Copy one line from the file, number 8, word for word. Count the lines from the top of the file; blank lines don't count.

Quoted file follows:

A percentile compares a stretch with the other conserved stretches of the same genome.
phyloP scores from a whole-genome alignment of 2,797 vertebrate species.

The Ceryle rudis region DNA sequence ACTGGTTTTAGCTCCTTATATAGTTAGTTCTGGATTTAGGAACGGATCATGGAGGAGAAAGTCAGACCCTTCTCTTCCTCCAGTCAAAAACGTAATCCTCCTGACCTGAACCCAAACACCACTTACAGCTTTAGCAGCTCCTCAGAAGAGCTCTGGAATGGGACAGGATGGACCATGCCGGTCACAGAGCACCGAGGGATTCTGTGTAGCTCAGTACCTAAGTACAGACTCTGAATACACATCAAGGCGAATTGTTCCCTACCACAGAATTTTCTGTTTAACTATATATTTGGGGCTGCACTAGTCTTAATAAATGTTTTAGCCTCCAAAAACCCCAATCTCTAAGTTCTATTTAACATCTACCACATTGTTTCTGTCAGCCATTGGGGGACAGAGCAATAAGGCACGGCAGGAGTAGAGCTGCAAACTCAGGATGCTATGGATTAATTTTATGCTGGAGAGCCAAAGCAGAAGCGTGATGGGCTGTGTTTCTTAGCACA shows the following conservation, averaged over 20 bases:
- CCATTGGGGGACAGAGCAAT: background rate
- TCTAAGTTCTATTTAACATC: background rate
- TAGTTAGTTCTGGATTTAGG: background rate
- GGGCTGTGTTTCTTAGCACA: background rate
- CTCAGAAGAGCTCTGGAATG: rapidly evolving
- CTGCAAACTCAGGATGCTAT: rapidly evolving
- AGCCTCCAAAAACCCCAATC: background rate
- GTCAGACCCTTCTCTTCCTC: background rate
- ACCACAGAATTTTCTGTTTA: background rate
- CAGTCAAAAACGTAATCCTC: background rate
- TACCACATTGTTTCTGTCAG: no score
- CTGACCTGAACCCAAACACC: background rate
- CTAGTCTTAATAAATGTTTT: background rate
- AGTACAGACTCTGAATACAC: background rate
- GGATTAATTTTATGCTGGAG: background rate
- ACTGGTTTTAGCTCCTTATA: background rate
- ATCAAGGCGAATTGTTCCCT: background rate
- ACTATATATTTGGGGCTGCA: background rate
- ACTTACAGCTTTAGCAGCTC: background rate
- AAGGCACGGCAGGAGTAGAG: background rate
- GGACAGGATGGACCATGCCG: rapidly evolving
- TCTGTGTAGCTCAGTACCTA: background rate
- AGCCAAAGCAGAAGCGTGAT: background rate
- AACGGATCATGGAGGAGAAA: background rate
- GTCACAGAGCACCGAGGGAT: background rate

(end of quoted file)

- CTCAGAAGAGCTCTGGAATG: rapidly evolving